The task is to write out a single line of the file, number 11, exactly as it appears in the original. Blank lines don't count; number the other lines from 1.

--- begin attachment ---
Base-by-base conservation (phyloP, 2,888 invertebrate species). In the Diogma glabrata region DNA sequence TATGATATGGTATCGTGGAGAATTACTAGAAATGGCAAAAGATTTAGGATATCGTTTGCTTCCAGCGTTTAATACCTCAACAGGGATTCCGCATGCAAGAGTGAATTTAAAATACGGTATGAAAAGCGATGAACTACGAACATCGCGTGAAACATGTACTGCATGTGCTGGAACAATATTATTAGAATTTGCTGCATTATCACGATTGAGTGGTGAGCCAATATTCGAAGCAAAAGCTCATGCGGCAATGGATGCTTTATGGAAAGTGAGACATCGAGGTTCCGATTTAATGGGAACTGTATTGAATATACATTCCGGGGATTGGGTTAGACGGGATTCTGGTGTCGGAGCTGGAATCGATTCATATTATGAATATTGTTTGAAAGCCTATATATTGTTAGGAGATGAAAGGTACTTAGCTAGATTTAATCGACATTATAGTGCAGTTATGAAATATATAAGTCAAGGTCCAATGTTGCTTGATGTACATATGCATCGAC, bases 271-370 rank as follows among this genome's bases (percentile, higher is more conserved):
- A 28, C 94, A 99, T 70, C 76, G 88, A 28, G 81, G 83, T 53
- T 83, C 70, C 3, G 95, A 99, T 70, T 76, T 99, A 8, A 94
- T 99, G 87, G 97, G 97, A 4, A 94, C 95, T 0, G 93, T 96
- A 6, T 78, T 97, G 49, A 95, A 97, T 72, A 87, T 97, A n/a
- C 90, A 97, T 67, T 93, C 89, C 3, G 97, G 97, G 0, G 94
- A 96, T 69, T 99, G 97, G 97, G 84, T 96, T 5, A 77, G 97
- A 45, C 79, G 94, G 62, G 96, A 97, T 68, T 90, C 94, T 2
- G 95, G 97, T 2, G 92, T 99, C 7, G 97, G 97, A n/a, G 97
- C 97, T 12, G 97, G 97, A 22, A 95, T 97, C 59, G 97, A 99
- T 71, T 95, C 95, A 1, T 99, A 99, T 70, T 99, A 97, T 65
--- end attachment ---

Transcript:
- T 71, T 95, C 95, A 1, T 99, A 99, T 70, T 99, A 97, T 65